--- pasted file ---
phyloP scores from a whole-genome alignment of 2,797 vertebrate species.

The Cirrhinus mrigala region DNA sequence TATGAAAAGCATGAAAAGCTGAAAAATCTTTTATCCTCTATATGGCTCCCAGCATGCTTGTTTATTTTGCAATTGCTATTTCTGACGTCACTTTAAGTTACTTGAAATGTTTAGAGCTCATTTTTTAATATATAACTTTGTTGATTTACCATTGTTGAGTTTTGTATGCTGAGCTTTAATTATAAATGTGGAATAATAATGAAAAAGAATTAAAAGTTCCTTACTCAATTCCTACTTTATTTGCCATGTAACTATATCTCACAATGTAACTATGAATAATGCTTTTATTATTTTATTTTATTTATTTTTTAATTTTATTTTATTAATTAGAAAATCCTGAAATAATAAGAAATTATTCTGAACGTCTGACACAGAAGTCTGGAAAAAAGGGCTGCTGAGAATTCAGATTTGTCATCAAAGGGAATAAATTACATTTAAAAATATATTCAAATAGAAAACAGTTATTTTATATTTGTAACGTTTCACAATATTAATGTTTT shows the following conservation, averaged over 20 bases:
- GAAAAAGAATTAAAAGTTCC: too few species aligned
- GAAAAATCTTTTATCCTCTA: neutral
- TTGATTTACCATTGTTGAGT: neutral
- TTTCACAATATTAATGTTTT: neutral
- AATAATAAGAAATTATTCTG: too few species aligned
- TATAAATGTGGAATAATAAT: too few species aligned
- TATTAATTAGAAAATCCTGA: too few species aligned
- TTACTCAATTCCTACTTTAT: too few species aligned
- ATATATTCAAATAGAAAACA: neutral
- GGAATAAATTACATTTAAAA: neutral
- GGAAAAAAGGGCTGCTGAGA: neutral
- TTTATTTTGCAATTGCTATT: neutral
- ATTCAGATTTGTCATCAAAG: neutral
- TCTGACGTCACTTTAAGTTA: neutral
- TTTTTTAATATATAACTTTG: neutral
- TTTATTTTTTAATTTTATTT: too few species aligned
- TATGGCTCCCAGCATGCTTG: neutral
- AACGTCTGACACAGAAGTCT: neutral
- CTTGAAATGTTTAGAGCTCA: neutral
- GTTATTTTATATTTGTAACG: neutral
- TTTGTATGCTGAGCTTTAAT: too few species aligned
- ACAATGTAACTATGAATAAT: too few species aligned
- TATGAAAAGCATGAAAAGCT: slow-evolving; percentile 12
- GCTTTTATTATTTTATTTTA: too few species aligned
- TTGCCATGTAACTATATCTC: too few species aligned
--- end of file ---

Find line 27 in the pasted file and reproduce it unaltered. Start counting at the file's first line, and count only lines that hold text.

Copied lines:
- TTGCCATGTAACTATATCTC: too few species aligned